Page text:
What Was WWI About?

World War I was instigated by the Serbian terrorist-led assassination of Austria-Hungary's Archduke Franz Ferdinand. The country declared war on Serbia one month later on July 28, 2014.

Bound by ties and treaties, fellow Central Powers of Bulgaria, Germany and the Ottoman Empire joined Austria-Hungary in their defense. Serbia was assisted by Allied Powers of Belgium, France, Great Britain, Greece, Italy, Montenegro, Portugal, Romania, Russia and, eventually, the United States.

While the United States was neutral at the onset of the war, it joined the Allied Powers when German submarine warfare threatened American commercial shipping. The United States officially declared war on Germany on April 6, 1917, following the interception of the Zimmermann Telegram and the sinking of three U.S. ships.

On Nov. 11, 1918, Germany reluctantly became the last of the Central Powers to agree to armistice terms sought demanded the Allied forces, ending the war. In signing the Treaty of Versailles the following year, the nation was forced to acknowledge guilt for the war, pay other countries for the damages caused and reduce the size of its military. Germany was also forced to return territories claimed during the war to Belgium, Denmark, France and Poland.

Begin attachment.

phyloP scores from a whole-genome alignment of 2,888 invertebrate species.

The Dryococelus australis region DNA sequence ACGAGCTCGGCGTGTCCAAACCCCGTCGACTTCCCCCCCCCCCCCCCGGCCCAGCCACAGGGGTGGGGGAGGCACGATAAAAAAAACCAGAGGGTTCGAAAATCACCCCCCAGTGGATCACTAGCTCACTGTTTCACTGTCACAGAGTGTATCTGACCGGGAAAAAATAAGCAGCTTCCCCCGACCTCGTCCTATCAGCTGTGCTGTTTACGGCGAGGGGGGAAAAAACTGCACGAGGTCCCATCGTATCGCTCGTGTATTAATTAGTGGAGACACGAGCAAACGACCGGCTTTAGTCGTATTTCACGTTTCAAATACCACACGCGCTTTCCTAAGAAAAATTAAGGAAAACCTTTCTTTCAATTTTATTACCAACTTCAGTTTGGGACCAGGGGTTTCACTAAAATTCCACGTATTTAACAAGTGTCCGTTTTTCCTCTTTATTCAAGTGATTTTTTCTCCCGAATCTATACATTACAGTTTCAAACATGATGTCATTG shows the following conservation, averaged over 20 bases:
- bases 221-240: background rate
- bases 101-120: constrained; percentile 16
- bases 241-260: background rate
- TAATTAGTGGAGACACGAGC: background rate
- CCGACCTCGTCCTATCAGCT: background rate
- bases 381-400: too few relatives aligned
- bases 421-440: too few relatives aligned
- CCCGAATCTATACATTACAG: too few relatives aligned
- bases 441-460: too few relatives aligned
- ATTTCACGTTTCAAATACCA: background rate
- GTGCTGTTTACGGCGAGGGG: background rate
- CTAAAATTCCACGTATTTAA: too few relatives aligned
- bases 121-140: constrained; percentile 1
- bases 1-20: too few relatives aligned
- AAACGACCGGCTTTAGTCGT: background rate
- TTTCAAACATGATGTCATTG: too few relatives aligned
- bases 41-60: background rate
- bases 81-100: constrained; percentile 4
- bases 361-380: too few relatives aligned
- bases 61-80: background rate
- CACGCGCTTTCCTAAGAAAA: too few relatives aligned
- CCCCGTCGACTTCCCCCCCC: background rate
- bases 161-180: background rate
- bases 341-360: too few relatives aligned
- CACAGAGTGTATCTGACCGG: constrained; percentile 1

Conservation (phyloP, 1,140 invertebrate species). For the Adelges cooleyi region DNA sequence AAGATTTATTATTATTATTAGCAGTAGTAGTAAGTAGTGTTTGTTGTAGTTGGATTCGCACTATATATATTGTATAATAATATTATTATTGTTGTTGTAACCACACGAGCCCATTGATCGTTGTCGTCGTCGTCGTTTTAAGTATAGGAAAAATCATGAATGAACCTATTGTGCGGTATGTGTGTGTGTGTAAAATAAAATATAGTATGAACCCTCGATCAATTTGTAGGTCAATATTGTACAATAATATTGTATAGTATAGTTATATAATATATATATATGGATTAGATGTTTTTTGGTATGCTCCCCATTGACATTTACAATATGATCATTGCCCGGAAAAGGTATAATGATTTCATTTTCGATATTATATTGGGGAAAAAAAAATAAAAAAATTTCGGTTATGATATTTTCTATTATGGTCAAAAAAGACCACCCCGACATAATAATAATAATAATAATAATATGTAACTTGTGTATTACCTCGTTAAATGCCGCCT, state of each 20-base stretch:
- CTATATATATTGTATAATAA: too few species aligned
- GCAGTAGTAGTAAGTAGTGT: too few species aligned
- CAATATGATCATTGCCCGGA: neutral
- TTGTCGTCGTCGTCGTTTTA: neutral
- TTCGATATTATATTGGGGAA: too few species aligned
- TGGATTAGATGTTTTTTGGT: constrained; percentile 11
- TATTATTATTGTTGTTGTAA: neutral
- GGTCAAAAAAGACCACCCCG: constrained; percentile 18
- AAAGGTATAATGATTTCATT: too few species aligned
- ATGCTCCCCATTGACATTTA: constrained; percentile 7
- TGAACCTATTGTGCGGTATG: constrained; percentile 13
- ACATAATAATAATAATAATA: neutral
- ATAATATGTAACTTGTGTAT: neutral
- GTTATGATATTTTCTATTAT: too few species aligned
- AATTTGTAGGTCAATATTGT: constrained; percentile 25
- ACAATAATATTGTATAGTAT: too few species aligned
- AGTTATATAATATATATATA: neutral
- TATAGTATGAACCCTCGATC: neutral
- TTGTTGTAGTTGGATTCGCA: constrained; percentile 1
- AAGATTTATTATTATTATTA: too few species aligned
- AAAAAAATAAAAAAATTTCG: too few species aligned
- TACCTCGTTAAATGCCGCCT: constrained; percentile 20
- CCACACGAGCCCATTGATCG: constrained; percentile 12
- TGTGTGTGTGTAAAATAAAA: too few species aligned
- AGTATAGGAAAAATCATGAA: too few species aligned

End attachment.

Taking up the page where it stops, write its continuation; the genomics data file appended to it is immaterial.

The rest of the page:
The world's first global conflict marked the introduction of modern warfare, resulting in an estimated 8 to 9 million military deaths worldwide among the countries involved. The 1916 Battle of Verdun in France was the deadliest, resulting in nearly 1 million casualties.